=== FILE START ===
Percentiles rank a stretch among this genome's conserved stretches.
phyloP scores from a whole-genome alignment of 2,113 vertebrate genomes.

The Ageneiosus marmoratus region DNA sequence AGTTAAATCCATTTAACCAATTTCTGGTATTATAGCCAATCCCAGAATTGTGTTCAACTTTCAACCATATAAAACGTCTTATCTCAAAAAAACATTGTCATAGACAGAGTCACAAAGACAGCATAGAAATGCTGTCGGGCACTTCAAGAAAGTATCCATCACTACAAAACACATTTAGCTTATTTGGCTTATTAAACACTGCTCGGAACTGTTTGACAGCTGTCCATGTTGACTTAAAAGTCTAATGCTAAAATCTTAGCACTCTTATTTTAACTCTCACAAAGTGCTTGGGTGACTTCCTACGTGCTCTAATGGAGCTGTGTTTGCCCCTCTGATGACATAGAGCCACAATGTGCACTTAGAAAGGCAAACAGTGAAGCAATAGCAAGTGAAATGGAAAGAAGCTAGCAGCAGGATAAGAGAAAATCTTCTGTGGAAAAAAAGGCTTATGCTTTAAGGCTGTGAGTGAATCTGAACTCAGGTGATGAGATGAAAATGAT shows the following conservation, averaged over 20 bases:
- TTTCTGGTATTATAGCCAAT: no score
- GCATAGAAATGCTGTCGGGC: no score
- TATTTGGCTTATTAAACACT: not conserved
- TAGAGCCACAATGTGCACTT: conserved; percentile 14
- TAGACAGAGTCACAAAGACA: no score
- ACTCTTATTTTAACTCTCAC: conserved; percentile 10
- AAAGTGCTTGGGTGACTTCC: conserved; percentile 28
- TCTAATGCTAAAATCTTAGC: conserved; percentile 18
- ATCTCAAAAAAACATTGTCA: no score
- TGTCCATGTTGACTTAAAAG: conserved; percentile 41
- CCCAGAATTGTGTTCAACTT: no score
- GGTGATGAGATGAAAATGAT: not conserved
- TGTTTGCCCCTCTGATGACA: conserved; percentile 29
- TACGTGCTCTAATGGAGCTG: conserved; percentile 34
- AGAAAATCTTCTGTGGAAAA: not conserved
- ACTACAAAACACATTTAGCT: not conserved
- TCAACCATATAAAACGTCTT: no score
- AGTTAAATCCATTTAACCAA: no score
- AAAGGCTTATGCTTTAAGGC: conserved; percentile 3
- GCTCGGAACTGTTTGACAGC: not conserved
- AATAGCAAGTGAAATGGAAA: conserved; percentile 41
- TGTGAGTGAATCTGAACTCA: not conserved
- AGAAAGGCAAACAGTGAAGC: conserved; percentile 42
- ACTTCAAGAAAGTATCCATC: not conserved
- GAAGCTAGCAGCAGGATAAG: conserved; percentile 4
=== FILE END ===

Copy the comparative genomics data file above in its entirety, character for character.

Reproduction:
Percentiles rank a stretch among this genome's conserved stretches.
phyloP scores from a whole-genome alignment of 2,113 vertebrate genomes.

The Ageneiosus marmoratus region DNA sequence AGTTAAATCCATTTAACCAATTTCTGGTATTATAGCCAATCCCAGAATTGTGTTCAACTTTCAACCATATAAAACGTCTTATCTCAAAAAAACATTGTCATAGACAGAGTCACAAAGACAGCATAGAAATGCTGTCGGGCACTTCAAGAAAGTATCCATCACTACAAAACACATTTAGCTTATTTGGCTTATTAAACACTGCTCGGAACTGTTTGACAGCTGTCCATGTTGACTTAAAAGTCTAATGCTAAAATCTTAGCACTCTTATTTTAACTCTCACAAAGTGCTTGGGTGACTTCCTACGTGCTCTAATGGAGCTGTGTTTGCCCCTCTGATGACATAGAGCCACAATGTGCACTTAGAAAGGCAAACAGTGAAGCAATAGCAAGTGAAATGGAAAGAAGCTAGCAGCAGGATAAGAGAAAATCTTCTGTGGAAAAAAAGGCTTATGCTTTAAGGCTGTGAGTGAATCTGAACTCAGGTGATGAGATGAAAATGAT shows the following conservation, averaged over 20 bases:
- TTTCTGGTATTATAGCCAAT: no score
- GCATAGAAATGCTGTCGGGC: no score
- TATTTGGCTTATTAAACACT: not conserved
- TAGAGCCACAATGTGCACTT: conserved; percentile 14
- TAGACAGAGTCACAAAGACA: no score
- ACTCTTATTTTAACTCTCAC: conserved; percentile 10
- AAAGTGCTTGGGTGACTTCC: conserved; percentile 28
- TCTAATGCTAAAATCTTAGC: conserved; percentile 18
- ATCTCAAAAAAACATTGTCA: no score
- TGTCCATGTTGACTTAAAAG: conserved; percentile 41
- CCCAGAATTGTGTTCAACTT: no score
- GGTGATGAGATGAAAATGAT: not conserved
- TGTTTGCCCCTCTGATGACA: conserved; percentile 29
- TACGTGCTCTAATGGAGCTG: conserved; percentile 34
- AGAAAATCTTCTGTGGAAAA: not conserved
- ACTACAAAACACATTTAGCT: not conserved
- TCAACCATATAAAACGTCTT: no score
- AGTTAAATCCATTTAACCAA: no score
- AAAGGCTTATGCTTTAAGGC: conserved; percentile 3
- GCTCGGAACTGTTTGACAGC: not conserved
- AATAGCAAGTGAAATGGAAA: conserved; percentile 41
- TGTGAGTGAATCTGAACTCA: not conserved
- AGAAAGGCAAACAGTGAAGC: conserved; percentile 42
- ACTTCAAGAAAGTATCCATC: not conserved
- GAAGCTAGCAGCAGGATAAG: conserved; percentile 4